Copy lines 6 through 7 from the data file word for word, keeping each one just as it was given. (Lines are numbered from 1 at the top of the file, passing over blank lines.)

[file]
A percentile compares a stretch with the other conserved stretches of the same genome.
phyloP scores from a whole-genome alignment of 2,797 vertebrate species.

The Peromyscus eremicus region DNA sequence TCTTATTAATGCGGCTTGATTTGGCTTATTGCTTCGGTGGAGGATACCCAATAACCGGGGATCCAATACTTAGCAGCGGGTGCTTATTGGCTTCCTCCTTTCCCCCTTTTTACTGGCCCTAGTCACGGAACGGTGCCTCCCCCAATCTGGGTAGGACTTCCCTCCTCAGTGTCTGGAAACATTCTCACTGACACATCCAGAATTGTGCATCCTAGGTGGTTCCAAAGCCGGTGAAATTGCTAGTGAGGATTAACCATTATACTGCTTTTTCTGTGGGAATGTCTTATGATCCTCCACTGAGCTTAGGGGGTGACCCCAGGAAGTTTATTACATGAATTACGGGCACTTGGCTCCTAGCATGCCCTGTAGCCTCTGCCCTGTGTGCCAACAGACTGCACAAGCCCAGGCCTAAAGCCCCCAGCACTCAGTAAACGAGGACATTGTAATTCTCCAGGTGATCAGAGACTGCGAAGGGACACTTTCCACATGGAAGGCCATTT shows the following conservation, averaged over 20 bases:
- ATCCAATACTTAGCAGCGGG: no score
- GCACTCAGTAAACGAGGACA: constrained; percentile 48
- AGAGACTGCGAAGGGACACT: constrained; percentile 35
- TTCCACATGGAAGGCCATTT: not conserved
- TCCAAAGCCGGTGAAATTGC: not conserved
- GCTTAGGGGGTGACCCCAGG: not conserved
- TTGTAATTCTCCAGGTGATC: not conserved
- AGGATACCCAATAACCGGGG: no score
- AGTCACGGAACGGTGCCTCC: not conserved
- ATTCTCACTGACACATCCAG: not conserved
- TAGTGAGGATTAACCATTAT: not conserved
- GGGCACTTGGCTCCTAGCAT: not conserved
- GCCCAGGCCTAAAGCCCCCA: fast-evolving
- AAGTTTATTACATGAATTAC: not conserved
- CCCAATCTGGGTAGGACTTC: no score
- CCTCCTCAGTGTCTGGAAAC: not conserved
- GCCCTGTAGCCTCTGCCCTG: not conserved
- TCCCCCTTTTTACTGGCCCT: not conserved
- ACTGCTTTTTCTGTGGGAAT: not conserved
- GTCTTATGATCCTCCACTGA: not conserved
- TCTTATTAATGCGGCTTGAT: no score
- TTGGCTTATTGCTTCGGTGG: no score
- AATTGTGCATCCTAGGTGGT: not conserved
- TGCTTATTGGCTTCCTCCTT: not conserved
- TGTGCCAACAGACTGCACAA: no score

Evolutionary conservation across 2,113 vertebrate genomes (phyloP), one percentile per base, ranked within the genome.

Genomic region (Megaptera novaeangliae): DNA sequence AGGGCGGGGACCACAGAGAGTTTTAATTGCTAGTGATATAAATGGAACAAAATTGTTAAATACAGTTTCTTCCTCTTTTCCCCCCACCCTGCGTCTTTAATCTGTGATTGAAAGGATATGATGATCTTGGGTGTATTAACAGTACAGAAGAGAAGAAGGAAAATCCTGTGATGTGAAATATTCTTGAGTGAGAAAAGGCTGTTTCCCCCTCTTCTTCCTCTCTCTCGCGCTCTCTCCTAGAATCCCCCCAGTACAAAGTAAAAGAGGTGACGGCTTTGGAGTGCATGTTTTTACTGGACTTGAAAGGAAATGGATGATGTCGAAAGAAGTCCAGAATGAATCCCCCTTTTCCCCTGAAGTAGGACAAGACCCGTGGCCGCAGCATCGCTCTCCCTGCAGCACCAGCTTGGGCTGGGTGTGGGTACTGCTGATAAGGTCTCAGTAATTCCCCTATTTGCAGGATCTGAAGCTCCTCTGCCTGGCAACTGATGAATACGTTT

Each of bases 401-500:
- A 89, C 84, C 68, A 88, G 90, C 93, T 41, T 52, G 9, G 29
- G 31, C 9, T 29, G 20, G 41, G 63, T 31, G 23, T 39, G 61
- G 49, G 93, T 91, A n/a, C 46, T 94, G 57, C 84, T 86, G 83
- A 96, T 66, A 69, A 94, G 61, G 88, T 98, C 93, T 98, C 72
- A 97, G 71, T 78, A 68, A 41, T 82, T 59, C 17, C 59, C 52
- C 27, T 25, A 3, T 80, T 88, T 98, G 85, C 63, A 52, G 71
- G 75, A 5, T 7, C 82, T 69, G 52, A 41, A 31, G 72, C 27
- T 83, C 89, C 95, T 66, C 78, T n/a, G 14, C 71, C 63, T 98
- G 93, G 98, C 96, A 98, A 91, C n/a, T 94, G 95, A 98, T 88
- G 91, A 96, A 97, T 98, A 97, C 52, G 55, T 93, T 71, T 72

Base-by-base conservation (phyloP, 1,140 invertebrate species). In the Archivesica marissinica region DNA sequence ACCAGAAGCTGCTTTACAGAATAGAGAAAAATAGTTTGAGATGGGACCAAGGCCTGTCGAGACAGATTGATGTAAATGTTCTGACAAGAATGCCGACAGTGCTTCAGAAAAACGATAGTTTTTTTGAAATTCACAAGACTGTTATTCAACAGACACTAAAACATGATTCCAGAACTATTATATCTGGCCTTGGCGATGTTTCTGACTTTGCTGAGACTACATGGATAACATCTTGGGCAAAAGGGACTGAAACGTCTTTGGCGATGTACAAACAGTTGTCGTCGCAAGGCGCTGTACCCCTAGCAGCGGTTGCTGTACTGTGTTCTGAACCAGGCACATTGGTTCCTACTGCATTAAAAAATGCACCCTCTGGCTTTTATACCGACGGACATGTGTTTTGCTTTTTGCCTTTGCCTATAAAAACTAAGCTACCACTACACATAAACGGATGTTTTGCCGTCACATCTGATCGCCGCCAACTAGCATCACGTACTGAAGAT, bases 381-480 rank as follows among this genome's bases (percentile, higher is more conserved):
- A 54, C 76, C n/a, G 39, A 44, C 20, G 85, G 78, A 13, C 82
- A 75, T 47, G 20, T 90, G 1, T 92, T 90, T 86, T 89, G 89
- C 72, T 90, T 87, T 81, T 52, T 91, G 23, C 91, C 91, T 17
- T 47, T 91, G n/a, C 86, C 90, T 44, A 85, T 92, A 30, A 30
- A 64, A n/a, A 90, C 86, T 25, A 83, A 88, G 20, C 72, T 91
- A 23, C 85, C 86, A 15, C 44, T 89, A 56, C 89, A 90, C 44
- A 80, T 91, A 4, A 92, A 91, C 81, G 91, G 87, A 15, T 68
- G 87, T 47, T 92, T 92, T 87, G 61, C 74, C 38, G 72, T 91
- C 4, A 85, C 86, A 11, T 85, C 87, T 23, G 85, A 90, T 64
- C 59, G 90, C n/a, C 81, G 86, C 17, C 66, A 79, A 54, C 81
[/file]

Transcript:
- AGAGACTGCGAAGGGACACT: constrained; percentile 35
- TTCCACATGGAAGGCCATTT: not conserved